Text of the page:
Police forces across the UK are carrying out the first ever National Safe Speeds Day to highlight the human cost of excessive speed and encourage compliance with speed limits.
The 24-hour operation on Wednesday (15 September) is part of Project EDWARD – Every Day Without A Road Death.
All 43 police forces in England and Wales, as well as Police Scotland and the Police Service of Northern Ireland, are participating.
Project EDWARD is backed by government, the emergency services, highways agencies, road safety organisations and British businesses and promotes an evidence-led, ‘safe system’ approach – the long-term objective of which is a road traffic system free from death and serious injury.
Chief Constable Jo Shiner of Sussex Police said: ‘I am fully supportive of this first National Safe Speeds Day and I welcome the efforts by members of the Project EDWARD team to highlight the benefits for all road users of understanding and choosing speeds that are legal and safe.
‘For a 24-hour period starting at 7am on Wednesday 15 September police officers all over the UK will step up their efforts to encourage compliance with speed limits, because we know lower speeds mean fewer road deaths.’
Project EDWARD this year is managed by RoadSafe in partnership with Driving for Better Business, a government-backed programme to help employers in the private and public sectors reduce work-related road risk, protecting staff who drive or ride for work, and others who they may share the road with.
Adrian Walsh, director of RoadSafe, said: ‘Project EDWARD is about all road users, road authorities and emergency services joining forces with the aim of zero road deaths.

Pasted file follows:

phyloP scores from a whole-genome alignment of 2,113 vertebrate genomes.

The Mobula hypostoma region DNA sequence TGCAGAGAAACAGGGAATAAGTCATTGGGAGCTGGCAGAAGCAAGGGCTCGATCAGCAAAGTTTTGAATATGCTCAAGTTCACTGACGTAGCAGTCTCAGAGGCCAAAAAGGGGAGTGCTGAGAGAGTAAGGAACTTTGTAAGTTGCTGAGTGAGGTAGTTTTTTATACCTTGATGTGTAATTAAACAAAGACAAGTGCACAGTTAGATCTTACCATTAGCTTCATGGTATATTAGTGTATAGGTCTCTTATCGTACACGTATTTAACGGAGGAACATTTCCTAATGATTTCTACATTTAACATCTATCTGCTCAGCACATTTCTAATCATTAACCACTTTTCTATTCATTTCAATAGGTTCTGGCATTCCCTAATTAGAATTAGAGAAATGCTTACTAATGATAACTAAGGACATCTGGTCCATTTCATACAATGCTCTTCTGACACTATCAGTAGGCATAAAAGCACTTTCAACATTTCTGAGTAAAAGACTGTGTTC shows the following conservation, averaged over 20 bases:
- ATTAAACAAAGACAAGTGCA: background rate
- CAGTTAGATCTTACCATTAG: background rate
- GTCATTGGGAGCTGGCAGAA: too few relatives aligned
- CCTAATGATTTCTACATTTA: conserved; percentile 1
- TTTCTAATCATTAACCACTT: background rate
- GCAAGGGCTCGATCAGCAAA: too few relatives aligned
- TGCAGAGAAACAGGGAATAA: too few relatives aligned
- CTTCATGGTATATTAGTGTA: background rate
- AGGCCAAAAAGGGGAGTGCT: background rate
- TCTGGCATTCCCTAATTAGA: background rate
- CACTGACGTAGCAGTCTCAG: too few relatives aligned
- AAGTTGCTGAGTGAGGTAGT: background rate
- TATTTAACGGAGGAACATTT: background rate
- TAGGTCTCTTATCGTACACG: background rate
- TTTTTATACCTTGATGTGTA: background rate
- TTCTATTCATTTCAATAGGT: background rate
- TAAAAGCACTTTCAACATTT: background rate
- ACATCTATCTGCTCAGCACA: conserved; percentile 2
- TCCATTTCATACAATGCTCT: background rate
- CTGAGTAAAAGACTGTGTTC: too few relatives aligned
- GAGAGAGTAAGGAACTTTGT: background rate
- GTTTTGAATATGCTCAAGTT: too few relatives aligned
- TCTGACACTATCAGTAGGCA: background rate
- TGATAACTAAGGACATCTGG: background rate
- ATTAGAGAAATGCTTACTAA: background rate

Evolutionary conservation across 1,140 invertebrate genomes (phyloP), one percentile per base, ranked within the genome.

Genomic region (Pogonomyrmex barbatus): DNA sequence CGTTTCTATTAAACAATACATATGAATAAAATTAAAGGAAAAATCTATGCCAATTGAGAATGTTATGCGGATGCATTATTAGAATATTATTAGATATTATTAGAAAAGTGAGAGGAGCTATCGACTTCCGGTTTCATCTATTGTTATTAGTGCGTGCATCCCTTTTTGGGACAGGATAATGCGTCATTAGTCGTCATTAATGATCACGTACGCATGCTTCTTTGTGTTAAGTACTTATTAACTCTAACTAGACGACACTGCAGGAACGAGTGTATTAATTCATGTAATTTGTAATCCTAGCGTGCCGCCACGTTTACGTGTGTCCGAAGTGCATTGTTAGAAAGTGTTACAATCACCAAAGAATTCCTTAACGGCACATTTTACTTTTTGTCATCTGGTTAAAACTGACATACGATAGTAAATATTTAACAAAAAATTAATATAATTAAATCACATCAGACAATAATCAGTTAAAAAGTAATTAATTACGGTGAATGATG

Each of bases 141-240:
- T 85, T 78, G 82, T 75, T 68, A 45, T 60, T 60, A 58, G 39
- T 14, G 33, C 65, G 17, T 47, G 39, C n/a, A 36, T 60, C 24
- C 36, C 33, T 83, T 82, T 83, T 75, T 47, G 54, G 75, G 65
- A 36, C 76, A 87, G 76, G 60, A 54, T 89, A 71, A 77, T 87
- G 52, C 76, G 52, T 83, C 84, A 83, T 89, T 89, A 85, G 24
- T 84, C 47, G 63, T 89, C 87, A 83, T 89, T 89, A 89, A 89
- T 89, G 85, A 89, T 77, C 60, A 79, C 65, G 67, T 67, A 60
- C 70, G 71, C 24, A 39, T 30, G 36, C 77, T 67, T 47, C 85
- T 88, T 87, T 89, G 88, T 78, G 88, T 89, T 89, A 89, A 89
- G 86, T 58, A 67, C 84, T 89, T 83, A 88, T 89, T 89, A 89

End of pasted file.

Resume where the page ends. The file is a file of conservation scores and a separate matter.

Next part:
‘We will be looking at Safer Drivers, Safer Vehicles, Safer Journeys and Driver Wellbeing as well as how best to manage those who drive for work in order to reduce risk, control costs and improve efficiency. Our aim is to provide a platform that showcases some of the best work being done around the country.'
The Road Safety Foundation has praised the work of this year’s Project EDWARD for its promotion of an evidence-led safe system approach.
Executive director Dr Suzy Charman said: ‘The concept of the safe system is about a combination of factors working together. It requires safety conscious road planning, design and engineering; vehicles with collision avoidance and injury mitigation technology; compliance and deterrent for dangerous behaviour: education and enforcement; managing speeds so that a human can survive in the event of a crash; and fast and efficient emergency medical help, diagnosis and care.
‘As part of this approach, we would like to see the systematic upgrade of known higher-risk roads to reduce deaths and serious injuries. We estimate that for every £1 the Government spends on safer road infrastructure, £3.70 could be saved.’